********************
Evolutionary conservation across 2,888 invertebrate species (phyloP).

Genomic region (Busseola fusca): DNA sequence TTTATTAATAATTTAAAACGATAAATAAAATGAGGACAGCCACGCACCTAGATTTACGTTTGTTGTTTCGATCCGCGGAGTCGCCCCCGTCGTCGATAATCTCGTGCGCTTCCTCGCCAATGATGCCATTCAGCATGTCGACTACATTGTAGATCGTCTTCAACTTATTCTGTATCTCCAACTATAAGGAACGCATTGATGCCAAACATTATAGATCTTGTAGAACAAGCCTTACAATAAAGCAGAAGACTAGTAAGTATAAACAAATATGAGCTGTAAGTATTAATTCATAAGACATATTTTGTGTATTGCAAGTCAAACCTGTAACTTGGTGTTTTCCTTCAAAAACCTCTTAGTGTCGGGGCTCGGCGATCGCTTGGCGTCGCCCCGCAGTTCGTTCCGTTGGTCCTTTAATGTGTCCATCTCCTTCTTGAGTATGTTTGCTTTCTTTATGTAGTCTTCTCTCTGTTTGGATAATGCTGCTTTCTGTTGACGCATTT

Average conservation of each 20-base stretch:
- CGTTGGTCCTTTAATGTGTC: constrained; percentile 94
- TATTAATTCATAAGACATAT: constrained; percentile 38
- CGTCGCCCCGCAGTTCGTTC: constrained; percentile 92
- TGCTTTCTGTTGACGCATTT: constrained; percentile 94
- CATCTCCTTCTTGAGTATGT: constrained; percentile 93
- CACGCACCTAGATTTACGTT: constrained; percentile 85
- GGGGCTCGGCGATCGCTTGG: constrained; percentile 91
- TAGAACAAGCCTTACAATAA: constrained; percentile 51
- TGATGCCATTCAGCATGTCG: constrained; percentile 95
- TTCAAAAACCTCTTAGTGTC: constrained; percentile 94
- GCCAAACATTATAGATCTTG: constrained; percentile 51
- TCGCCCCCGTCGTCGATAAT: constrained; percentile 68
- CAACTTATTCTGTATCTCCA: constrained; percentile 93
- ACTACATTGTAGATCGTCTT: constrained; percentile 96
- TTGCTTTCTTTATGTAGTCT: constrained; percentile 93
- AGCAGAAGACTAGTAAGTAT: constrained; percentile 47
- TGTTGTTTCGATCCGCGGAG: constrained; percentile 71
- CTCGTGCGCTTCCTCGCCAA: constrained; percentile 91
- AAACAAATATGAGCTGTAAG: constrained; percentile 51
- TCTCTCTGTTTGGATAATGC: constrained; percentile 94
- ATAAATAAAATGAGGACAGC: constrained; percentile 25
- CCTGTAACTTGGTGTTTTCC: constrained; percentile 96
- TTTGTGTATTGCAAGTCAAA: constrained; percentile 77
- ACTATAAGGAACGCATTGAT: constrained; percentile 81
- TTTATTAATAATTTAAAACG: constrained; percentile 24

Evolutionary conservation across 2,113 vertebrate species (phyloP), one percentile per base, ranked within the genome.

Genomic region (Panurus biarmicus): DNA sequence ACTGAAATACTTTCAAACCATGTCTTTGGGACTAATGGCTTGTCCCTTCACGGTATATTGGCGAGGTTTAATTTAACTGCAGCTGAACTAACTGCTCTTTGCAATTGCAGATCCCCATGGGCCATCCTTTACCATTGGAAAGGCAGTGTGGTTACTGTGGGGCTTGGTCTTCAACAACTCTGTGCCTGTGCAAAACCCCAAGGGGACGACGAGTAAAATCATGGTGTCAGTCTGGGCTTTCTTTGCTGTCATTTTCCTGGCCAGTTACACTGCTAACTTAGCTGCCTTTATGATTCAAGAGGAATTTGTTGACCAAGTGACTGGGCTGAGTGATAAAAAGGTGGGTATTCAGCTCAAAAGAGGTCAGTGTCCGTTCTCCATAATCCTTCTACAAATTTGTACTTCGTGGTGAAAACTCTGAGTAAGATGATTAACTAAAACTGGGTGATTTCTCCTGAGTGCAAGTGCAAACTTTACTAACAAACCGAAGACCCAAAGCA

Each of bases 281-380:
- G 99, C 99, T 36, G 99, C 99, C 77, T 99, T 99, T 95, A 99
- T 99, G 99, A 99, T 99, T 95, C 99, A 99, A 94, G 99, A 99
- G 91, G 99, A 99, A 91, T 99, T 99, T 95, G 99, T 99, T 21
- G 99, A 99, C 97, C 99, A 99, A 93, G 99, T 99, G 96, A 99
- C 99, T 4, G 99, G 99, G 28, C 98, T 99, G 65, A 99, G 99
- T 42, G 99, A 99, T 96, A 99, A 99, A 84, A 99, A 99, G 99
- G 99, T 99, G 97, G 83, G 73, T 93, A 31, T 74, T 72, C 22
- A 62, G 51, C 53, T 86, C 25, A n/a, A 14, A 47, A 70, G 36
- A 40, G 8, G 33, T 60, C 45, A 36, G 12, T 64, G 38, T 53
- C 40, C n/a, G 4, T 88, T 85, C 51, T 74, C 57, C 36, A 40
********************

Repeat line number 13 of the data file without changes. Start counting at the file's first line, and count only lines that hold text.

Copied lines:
- TTCAAAAACCTCTTAGTGTC: constrained; percentile 94